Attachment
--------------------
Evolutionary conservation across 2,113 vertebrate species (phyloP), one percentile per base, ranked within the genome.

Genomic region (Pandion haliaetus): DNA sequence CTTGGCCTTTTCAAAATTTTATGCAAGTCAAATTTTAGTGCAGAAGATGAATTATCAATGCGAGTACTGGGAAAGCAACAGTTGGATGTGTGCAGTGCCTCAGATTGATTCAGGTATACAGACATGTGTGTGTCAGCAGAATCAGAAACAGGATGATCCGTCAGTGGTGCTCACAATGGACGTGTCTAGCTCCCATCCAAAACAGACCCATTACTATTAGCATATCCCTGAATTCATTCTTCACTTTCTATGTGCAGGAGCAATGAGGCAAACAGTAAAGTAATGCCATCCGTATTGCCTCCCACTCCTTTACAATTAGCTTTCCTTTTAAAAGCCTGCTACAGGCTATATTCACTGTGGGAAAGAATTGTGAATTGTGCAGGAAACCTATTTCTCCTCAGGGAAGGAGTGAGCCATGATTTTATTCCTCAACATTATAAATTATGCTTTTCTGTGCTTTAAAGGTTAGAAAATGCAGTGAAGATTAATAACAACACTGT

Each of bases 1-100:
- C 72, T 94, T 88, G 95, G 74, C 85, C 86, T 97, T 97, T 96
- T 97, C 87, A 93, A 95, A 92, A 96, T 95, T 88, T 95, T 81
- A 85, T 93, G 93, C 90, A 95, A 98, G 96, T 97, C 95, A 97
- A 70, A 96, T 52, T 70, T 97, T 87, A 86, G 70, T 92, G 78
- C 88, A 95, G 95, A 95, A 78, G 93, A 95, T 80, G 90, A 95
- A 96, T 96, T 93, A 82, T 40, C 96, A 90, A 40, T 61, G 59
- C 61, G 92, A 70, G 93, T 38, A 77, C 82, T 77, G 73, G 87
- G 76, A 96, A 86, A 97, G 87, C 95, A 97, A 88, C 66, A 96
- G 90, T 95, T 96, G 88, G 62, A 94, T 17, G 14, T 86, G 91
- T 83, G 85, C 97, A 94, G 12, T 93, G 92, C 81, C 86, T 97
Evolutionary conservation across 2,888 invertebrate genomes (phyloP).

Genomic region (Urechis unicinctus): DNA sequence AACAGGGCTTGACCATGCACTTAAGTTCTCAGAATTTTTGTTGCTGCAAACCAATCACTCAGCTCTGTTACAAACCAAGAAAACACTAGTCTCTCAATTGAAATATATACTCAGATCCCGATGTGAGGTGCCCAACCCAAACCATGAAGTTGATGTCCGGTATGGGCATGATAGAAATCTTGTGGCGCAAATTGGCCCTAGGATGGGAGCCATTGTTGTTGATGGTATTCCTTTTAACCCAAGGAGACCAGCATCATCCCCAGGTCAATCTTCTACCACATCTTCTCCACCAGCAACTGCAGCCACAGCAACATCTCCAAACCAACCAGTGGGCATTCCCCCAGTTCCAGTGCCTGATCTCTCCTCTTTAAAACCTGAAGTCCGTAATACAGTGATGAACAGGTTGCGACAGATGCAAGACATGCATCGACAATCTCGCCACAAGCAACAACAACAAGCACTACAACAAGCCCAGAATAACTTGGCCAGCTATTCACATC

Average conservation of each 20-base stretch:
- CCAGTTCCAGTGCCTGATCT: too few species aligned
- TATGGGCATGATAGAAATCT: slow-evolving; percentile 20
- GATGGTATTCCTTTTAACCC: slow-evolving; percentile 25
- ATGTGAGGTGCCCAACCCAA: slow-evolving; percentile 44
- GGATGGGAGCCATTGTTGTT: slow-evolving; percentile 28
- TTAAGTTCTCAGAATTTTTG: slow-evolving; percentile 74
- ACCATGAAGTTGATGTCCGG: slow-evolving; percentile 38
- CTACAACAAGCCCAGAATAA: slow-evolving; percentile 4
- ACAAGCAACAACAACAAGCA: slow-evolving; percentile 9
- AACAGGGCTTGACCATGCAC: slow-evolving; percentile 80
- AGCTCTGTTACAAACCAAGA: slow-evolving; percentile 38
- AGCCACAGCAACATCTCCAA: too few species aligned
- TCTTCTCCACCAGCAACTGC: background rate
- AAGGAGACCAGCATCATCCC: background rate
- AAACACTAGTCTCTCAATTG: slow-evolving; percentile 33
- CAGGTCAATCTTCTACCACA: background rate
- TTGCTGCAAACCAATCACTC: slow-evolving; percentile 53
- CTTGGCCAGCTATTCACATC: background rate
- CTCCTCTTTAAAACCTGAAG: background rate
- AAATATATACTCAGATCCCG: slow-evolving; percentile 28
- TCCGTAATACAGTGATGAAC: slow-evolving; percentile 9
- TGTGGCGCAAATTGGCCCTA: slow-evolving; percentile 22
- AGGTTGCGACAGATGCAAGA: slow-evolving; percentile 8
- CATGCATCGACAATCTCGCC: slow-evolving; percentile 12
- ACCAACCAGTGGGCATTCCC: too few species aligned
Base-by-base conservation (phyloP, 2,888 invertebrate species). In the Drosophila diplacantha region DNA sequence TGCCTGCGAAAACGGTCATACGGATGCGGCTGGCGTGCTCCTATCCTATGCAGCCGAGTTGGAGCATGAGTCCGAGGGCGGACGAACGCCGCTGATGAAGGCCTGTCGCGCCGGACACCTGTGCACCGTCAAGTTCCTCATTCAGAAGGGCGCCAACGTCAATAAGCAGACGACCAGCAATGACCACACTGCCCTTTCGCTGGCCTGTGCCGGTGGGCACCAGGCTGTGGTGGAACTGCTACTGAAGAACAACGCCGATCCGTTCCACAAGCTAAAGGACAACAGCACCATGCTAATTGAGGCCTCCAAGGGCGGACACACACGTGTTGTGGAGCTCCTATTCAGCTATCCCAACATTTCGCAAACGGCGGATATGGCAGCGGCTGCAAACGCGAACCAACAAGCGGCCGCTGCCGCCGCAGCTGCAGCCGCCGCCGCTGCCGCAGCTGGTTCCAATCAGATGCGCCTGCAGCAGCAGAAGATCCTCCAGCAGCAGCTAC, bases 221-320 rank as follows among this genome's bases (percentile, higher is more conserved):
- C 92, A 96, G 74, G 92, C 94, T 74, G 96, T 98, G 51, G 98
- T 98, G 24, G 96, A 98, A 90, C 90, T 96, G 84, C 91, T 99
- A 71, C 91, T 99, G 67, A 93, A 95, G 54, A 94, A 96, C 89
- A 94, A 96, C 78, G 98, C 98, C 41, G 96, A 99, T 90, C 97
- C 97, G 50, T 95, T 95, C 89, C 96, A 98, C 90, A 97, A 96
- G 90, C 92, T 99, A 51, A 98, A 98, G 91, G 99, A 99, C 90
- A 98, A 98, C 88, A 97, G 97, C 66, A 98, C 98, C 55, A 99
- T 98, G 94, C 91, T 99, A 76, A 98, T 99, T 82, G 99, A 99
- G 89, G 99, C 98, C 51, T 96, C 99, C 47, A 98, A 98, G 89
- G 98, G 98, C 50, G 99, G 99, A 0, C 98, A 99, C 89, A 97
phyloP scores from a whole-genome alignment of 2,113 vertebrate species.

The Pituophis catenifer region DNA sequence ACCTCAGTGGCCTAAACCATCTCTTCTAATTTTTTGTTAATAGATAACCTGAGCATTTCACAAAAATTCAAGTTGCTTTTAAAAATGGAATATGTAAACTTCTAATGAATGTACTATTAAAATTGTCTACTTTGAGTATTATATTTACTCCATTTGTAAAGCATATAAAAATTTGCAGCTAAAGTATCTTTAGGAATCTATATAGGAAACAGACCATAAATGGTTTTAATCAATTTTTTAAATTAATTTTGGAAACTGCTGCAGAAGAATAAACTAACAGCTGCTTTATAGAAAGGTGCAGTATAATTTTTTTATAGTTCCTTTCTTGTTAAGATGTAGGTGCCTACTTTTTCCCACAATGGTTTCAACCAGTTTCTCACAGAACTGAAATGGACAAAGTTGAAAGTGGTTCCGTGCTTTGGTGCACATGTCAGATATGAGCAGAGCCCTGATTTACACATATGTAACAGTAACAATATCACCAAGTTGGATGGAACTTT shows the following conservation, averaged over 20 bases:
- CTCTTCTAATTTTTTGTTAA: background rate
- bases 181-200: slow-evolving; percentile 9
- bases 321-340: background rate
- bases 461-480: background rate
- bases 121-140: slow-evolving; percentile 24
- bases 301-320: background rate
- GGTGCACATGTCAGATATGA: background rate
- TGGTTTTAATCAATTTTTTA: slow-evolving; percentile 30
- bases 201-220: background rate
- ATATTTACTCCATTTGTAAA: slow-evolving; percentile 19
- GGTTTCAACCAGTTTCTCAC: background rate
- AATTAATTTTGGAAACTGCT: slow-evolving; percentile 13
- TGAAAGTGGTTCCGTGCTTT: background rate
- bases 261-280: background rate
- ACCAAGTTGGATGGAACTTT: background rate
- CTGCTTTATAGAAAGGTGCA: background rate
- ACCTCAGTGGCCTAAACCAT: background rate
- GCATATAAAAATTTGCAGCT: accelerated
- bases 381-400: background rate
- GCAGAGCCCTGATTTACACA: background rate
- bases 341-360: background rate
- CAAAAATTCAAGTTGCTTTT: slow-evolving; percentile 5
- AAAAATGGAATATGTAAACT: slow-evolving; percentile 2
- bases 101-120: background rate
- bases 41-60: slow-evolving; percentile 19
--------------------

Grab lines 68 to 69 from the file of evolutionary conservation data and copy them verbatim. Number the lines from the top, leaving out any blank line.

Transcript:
- bases 261-280: background rate
- ACCAAGTTGGATGGAACTTT: background rate